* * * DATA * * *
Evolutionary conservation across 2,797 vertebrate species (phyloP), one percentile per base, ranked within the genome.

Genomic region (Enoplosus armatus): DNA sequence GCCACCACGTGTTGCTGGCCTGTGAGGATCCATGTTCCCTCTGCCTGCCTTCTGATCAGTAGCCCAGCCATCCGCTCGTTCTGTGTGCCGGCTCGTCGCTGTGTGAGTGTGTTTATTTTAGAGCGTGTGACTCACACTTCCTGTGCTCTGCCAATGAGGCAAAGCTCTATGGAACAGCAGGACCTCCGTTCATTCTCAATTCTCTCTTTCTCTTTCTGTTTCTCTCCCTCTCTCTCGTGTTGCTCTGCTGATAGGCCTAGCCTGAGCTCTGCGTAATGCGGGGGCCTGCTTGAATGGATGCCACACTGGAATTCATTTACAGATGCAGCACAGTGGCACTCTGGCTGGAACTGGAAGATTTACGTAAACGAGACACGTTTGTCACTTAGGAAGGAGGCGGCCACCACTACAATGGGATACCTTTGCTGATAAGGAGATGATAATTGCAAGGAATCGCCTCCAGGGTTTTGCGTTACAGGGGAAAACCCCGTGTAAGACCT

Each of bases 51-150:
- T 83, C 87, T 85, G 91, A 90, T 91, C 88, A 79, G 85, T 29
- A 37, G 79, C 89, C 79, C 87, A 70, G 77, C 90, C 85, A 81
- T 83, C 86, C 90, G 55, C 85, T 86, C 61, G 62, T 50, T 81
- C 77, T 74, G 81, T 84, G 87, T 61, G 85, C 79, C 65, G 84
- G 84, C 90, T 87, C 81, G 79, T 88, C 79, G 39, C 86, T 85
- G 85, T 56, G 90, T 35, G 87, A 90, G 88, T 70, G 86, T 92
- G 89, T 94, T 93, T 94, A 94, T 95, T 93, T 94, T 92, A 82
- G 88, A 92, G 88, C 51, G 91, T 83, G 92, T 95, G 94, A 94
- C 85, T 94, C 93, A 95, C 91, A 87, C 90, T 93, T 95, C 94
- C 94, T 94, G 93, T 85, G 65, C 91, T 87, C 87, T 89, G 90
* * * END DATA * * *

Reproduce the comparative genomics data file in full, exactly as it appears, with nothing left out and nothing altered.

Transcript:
Evolutionary conservation across 2,797 vertebrate species (phyloP), one percentile per base, ranked within the genome.

Genomic region (Enoplosus armatus): DNA sequence GCCACCACGTGTTGCTGGCCTGTGAGGATCCATGTTCCCTCTGCCTGCCTTCTGATCAGTAGCCCAGCCATCCGCTCGTTCTGTGTGCCGGCTCGTCGCTGTGTGAGTGTGTTTATTTTAGAGCGTGTGACTCACACTTCCTGTGCTCTGCCAATGAGGCAAAGCTCTATGGAACAGCAGGACCTCCGTTCATTCTCAATTCTCTCTTTCTCTTTCTGTTTCTCTCCCTCTCTCTCGTGTTGCTCTGCTGATAGGCCTAGCCTGAGCTCTGCGTAATGCGGGGGCCTGCTTGAATGGATGCCACACTGGAATTCATTTACAGATGCAGCACAGTGGCACTCTGGCTGGAACTGGAAGATTTACGTAAACGAGACACGTTTGTCACTTAGGAAGGAGGCGGCCACCACTACAATGGGATACCTTTGCTGATAAGGAGATGATAATTGCAAGGAATCGCCTCCAGGGTTTTGCGTTACAGGGGAAAACCCCGTGTAAGACCT

Each of bases 51-150:
- T 83, C 87, T 85, G 91, A 90, T 91, C 88, A 79, G 85, T 29
- A 37, G 79, C 89, C 79, C 87, A 70, G 77, C 90, C 85, A 81
- T 83, C 86, C 90, G 55, C 85, T 86, C 61, G 62, T 50, T 81
- C 77, T 74, G 81, T 84, G 87, T 61, G 85, C 79, C 65, G 84
- G 84, C 90, T 87, C 81, G 79, T 88, C 79, G 39, C 86, T 85
- G 85, T 56, G 90, T 35, G 87, A 90, G 88, T 70, G 86, T 92
- G 89, T 94, T 93, T 94, A 94, T 95, T 93, T 94, T 92, A 82
- G 88, A 92, G 88, C 51, G 91, T 83, G 92, T 95, G 94, A 94
- C 85, T 94, C 93, A 95, C 91, A 87, C 90, T 93, T 95, C 94
- C 94, T 94, G 93, T 85, G 65, C 91, T 87, C 87, T 89, G 90